Through a grant from the NHPRC, the Historical Society of Pennsylvania has begun a a new 26-month project to process and conserve fourteen collections related to civic engagement in Philadelphia and beyond. Willhem Echevarria has already started work as project archivist, and in December he will be joined by Leah Mackin as project preservation technician. Previously, both Willhem and Leah worked on our Chew papers project and Digital Center for Americana pilot project, and we're fortunate that they'll be continuing on with this new initiative.
The project deals with collections documenting a wonderful variety of people and organizations. These range from Albert Greenfield (real estate broker turned banker, politician, and philanthropist) to Morris Milgram (socialist activist turned integrated housing pioneer and developer of planned communities); from Anthony Biddle, Jr. (elite-born diplomat and military officer) to Max Weiner (who helped launch a grassroots consumer protection movement in the 1960s). The project includes the papers of reformers across three generations: Herbert Welsh, who from the 1870s to the 1930s tackled everything from imperialism to forestry to civil service rules; Richardson Dilworth and Natalie Saxe Randall, who helped lead Philadelphia's political reform movement after World War II; and John Fryer, psychiatrist and gay rights activist, who in 1972 helped persuade the American Psychiatric Association to remove homosexuality from its list of mental disorders.
Organizational collections in the project include the records of the Citizens' Permanent Relief Committee, a late 19th century philanthropic group that aided people harmed by natural disasters, famine, war, or political repression; and the Indian Rights Association, which played a key lobbying role from the 1880s to the 1930s around its paternalistic aim to "bring about the complete civilization of the Indians and their admission to citizenship." There are also six decades of records of the League of Women Voters of Philadelphia, which promoted women's political participation and took stands on issues ranging from child care and public education to the United Nations and the Marshall Plan.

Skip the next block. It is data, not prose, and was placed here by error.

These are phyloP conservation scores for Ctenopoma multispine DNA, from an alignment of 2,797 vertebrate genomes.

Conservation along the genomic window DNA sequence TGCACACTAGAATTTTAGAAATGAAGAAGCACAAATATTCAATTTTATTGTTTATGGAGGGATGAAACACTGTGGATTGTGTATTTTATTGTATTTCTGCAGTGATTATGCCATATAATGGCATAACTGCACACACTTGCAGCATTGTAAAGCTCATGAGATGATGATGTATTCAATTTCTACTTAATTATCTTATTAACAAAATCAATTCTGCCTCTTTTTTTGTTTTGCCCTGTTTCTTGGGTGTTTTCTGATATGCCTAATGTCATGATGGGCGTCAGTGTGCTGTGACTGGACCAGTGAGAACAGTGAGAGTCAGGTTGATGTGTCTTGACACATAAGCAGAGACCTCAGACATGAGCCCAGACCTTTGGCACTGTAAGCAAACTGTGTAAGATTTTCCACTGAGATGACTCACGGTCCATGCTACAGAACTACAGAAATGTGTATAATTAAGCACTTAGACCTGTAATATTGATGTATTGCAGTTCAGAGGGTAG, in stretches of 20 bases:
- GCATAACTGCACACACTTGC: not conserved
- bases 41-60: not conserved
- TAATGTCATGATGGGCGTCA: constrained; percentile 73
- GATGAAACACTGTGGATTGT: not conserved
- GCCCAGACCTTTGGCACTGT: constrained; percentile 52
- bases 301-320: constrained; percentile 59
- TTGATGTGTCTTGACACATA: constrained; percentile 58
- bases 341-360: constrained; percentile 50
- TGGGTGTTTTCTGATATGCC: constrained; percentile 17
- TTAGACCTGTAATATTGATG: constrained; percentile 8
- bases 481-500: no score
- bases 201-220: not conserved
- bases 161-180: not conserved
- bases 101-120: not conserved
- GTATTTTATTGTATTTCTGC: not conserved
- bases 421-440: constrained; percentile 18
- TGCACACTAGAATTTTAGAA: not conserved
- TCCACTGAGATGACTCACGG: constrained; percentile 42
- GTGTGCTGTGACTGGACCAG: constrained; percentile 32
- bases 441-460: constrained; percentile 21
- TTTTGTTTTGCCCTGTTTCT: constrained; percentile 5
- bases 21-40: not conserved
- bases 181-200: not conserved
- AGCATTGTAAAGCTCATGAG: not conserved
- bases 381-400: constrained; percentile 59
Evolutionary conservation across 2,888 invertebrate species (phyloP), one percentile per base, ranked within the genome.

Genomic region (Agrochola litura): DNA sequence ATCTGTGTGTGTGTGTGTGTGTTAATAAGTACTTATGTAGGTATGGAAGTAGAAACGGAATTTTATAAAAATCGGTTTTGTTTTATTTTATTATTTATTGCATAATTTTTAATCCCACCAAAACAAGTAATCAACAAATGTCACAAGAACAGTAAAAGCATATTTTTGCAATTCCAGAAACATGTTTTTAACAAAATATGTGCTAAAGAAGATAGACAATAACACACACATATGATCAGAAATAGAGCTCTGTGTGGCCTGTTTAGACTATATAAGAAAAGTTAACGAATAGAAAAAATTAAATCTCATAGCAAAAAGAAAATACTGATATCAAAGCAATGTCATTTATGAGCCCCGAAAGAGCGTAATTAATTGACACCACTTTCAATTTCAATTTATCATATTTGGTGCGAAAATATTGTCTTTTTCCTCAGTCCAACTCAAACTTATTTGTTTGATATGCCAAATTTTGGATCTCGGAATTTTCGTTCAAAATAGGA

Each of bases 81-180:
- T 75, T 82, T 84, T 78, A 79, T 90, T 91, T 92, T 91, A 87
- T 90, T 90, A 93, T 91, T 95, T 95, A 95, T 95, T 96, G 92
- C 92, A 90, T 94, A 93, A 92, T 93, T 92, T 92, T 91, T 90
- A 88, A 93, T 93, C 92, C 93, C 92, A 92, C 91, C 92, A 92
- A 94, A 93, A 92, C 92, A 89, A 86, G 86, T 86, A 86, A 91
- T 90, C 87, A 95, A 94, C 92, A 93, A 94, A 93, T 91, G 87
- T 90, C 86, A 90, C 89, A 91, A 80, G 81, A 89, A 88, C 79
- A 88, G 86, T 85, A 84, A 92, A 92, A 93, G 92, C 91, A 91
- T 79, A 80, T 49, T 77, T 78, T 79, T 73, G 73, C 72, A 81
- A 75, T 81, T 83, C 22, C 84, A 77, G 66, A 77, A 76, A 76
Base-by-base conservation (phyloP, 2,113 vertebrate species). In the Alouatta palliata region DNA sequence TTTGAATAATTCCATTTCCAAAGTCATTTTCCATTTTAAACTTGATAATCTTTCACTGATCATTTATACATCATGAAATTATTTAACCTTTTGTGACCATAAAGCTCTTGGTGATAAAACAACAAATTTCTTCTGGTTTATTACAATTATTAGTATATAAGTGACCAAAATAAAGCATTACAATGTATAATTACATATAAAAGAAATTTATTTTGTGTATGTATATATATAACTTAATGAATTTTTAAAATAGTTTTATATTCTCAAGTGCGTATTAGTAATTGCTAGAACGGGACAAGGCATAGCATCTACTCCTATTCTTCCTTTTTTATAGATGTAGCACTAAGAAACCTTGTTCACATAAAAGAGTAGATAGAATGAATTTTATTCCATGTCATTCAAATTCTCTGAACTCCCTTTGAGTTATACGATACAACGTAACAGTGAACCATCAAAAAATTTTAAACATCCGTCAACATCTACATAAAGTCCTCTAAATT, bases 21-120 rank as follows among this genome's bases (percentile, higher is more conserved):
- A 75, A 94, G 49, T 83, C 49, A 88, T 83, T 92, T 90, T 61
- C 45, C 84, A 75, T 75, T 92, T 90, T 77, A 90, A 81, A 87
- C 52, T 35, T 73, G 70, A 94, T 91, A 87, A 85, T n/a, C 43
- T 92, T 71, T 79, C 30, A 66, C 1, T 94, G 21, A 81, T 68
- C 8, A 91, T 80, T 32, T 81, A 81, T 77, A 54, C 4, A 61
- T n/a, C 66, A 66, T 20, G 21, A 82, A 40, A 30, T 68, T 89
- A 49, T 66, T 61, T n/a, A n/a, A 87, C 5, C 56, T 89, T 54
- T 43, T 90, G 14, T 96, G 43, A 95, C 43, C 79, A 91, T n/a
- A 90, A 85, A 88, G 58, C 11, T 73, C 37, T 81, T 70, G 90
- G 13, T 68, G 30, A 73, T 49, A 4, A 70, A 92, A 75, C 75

I'm especially pleased that this project will enable us to digitize 160 hours of phonograph recordings from the Philadelphia Fellowship Commission, a pioneering civil rights coalition formed in 1941. To help promote its multi-cultural ideals, in the 1940s and 50s the commission sponsored a series of radio plays, stories, and interviews with people of diverse racial, ethnic, and religious backgrounds. The Civic Engagement project will make these recordings publicly accessible for the first time since they were broadcast.
Implementing "More Product, Less Process" (MPLP)
The Civic Engagement project is funded primarily by the National Historical Publications and Records Commission (NHPRC), the grant-giving arm of the National Archives and Records Administration. The NHPRC has gone farther than any other major archives funder in embracing MPLP principles. To get NHPRC funding for a "detailed" processing project, including any descriptive work below the collection level, a repository has to ensure that virtually all of its collections are or will soon be open for research and locatable online. This embodies one of MPLP's key tenets, that repositories should provide a basic, minimum level of access to all their collections before giving intensive attention to a select few. HSP's Archives Department wholeheartedly endorses this approach. For the first time ever, we will soon provide online collection-level descriptions for all our archival holdings, through a new online guide that will launch later this year.